• Supernatural: Subverted in the episode "Ask Jeeves". Someone calls Bobby's phone to let him know that he's been bequeathed an inheritance. However, Bobby is deceased. As Bobby's "Next of Kin", Sam and Dean go to investigate and possibly collect on the inheritance. It turns out Bobby had been granted custody of the descendant's secret shape-shifter daughter. Unfortunately, the daughter has already escaped from her attic prison and is killing the rest of the family because of her rage at being kept locked up. Sam and Dean arrive just in time to put her down.

     Professional Wrestling 
  • This was how Dalton Castle was introduced to CHIKARA. The reunited GEKIDO, originally a team of Psycho Rangers who had debuted in 2012, "killed off" Darkness Crabtree and tore down Wrestling Is Intense on September 15, 2013 as part of The Flood's campaign of destroying all the Wrestling Is... promotions following the CHIKARA shutdown at Aniversario: Never Compromise on June 2nd. This led to CHIKARA posting a series of videos titled "Rough Waters", where Castle discovered that Crabtree was his "uncle" and that he had inherited a large sum of money, leading to Castle reinventing himself as the wealthy wrestling yachtsman "Smooth Sailin'" Ashley Remington.

    Tabletop Games 
  • Call of Cthulhu supplement The Asylum and Other Tales, adventure "Black Devil Mountain". A PC receives a letter informing them that their brother has died and left them some property (which, by sheer coincidence, just happens to have Cthulhu Mythos activity going on nearby).
  • Classic Traveller Adventure 12 Secret of the Ancients. One of the Player Characters receives an inheritance from an uncle: a statuette which leads the party into a hunt to find an Ancient site.

  • The early Ahrens and Flaherty (Seussical, Ragtime) musical Lucky Stiff has the protagonist inheriting $6 million from an uncle he's never met (on the condition that he takes his uncle's taxidermied corpse on a vacation to the French Riviera).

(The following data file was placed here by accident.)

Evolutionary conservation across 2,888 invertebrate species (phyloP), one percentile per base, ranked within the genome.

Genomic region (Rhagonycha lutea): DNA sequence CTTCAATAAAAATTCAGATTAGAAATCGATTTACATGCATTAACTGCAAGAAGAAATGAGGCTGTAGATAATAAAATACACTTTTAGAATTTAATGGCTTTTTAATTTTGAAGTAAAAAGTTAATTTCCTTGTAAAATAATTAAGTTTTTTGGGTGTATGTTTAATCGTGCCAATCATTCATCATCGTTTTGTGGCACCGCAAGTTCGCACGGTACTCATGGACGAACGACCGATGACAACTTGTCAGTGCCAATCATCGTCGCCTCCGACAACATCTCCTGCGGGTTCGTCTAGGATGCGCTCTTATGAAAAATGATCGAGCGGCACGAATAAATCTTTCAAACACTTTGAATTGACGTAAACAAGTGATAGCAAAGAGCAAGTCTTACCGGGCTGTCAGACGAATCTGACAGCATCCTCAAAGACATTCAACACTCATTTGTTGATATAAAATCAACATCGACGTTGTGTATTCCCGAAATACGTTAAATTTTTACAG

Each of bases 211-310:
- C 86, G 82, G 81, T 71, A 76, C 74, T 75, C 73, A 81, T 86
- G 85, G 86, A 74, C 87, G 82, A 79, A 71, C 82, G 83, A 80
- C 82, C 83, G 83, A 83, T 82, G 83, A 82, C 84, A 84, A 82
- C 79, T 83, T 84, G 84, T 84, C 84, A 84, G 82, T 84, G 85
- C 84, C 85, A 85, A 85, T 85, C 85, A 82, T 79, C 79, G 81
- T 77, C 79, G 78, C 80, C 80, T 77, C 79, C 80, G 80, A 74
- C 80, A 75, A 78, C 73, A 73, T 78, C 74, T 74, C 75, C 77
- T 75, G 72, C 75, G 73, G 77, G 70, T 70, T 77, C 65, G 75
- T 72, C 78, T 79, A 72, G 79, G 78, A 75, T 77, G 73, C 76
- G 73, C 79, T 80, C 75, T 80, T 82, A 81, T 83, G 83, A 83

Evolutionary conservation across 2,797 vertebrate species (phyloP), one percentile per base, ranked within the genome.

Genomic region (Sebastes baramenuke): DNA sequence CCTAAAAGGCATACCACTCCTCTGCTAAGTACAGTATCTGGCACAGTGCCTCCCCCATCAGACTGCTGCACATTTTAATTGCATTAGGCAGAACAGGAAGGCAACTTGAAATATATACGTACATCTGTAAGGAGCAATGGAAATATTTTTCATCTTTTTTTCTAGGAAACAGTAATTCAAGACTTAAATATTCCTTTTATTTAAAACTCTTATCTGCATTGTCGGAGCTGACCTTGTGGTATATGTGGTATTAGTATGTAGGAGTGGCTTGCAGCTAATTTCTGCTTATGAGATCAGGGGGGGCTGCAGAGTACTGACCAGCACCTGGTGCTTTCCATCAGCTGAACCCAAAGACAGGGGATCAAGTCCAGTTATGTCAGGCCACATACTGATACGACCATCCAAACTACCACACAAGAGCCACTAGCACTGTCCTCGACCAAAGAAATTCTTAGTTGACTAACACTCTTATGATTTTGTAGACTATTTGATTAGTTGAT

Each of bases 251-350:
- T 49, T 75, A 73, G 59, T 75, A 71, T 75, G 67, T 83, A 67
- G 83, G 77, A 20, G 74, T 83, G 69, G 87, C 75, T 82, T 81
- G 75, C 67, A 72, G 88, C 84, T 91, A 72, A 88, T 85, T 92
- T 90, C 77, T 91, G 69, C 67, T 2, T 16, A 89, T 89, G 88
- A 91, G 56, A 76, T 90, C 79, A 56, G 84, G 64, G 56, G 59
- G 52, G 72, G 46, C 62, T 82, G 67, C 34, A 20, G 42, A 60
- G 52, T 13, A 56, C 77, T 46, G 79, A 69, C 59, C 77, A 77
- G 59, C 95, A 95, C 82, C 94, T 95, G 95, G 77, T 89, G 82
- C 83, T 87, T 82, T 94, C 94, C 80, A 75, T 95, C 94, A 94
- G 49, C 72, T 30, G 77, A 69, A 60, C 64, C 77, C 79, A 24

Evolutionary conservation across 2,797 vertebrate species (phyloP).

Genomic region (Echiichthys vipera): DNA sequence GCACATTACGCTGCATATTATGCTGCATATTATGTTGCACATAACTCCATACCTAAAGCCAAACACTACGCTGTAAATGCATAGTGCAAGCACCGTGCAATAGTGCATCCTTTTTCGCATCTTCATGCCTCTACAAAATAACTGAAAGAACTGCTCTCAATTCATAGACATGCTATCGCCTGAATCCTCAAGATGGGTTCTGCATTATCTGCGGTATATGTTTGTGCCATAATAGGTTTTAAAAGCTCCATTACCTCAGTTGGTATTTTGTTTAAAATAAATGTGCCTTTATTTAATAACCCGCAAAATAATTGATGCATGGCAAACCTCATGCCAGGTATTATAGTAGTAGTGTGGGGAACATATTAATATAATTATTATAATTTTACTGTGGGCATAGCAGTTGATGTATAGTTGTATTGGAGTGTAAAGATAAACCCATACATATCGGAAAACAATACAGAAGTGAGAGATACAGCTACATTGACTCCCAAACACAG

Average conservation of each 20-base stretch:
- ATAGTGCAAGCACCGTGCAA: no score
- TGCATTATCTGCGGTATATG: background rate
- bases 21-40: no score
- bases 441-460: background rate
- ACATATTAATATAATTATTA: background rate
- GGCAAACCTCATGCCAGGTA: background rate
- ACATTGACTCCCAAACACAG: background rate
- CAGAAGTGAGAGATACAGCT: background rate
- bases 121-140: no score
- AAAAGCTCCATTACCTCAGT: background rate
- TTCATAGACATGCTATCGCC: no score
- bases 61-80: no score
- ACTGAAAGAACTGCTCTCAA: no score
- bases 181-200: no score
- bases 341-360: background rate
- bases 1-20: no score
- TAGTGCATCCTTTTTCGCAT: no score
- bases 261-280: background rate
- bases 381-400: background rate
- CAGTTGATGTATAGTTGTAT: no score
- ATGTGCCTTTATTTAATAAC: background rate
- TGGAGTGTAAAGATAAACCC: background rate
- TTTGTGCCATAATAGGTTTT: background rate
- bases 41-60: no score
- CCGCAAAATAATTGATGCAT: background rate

• The plot of the play Juno and the Paycock revolves around a poor Irish family being suddenly informed of a massive inheritance from a distant cousin, leading to them heavily spending borrowed money in the expectation of paying it back easily. It turns out that, due to the inexperience of the lawyer, the will is poorly worded, allowing dozens of distant relatives to stake a claim, rendering it worthless.

    Video Games 
  • The interactive fiction game Anchorhead has the main character's husband inherit a house as the last living relative of the Verlac family. Unfortunately for them, this is a game inspired by the works of H. P. Lovecraft, and the Verlacs turn out to have been not just a bit odd...
  • In Another Code, Ashley receives a package from her father for her 14th Birthday, after assuming he was dead since she was three. It contains the DAS (the DTS in the original North American DS release), and a letter asking her to meet him on Blood Edward Island, thus setting off the plot.
  • Criminal Case: Grimsborough: The 50th case, "Snakes on the Stage" has the victim, Roland Vane, leave some fortune to Adam Bentley, who is pleasantly surprise to be included in the man's will despite only knowing him in the passing. However, this is subverted when later investigation reveals that Adam Bentley was Roland's foster brother.
  • The Elder Scrolls IV: Oblivion: Two DLCs use this to Hand Wave the Hero abruptly receiving a new Player Headquarters. One nameless "long-lost relative" wills them a remote Mage Tower; another passes on an Elaborate Underground Base first built by a vampire assassin.
  • In The Elder Scrolls V: Skyrim, when death befalls pretty much anybody you've helped, you promptly receive a letter of inheritance from a courier, bequeathing you with anywhere from 100-500 septims, with 10% taken off the top by the Jarl as inheritance tax.
  • Fairly obscure 1992 Survival Horror / Eye of the Beholder clone The Legacy: Realm of Terror starts with protagonists learning they can inherit a haunted house. The backstories of pre-generated characters state that their ancestors lost contact with the rest of the family 150-300 years ago. Thus they are still alive.
  • In BeTrapped!, May Vandernot, who lived with her mother's family in New York her entire life, inherits her uncle North Vandernot's estate and most of his fortune, which includes the Bloodstone (a large, flawless ruby, with a curse).
  • In The Sims 2, Olive Specter, who dies within a few days of first playing her house, leaves her inheritance to her estranged son Nervous Subject and not, as expected, her niece Ophelia Nigmos. This situation is rigged, since normally sims leave more money to those with whom they have higher relationships (which in this case is Ophelia).
    • In The Sims 3, this is part of the backstory for the Ivy family, who in their family bio are said to be former hippies who came into money and don't know what to do with it.
  • In The Mystery of Grimstone Manor, a Halloween Episode mini-game from the makers of The Cabinets of Doctor Arcana, the player is surprised to learn that their Uncle Victor has died and left them his entire estate. Uncle Victor lived in the creepy ancestral manor and dabbled in Black Magic, so the player's parents didn't speak of him or let him have a relationship with their child, who is now the last living relative. Of course, there's a catch — they must not only spend Halloween night in the manor, but they also have to Solve the Soup Cans left by Uncle Victor as a test.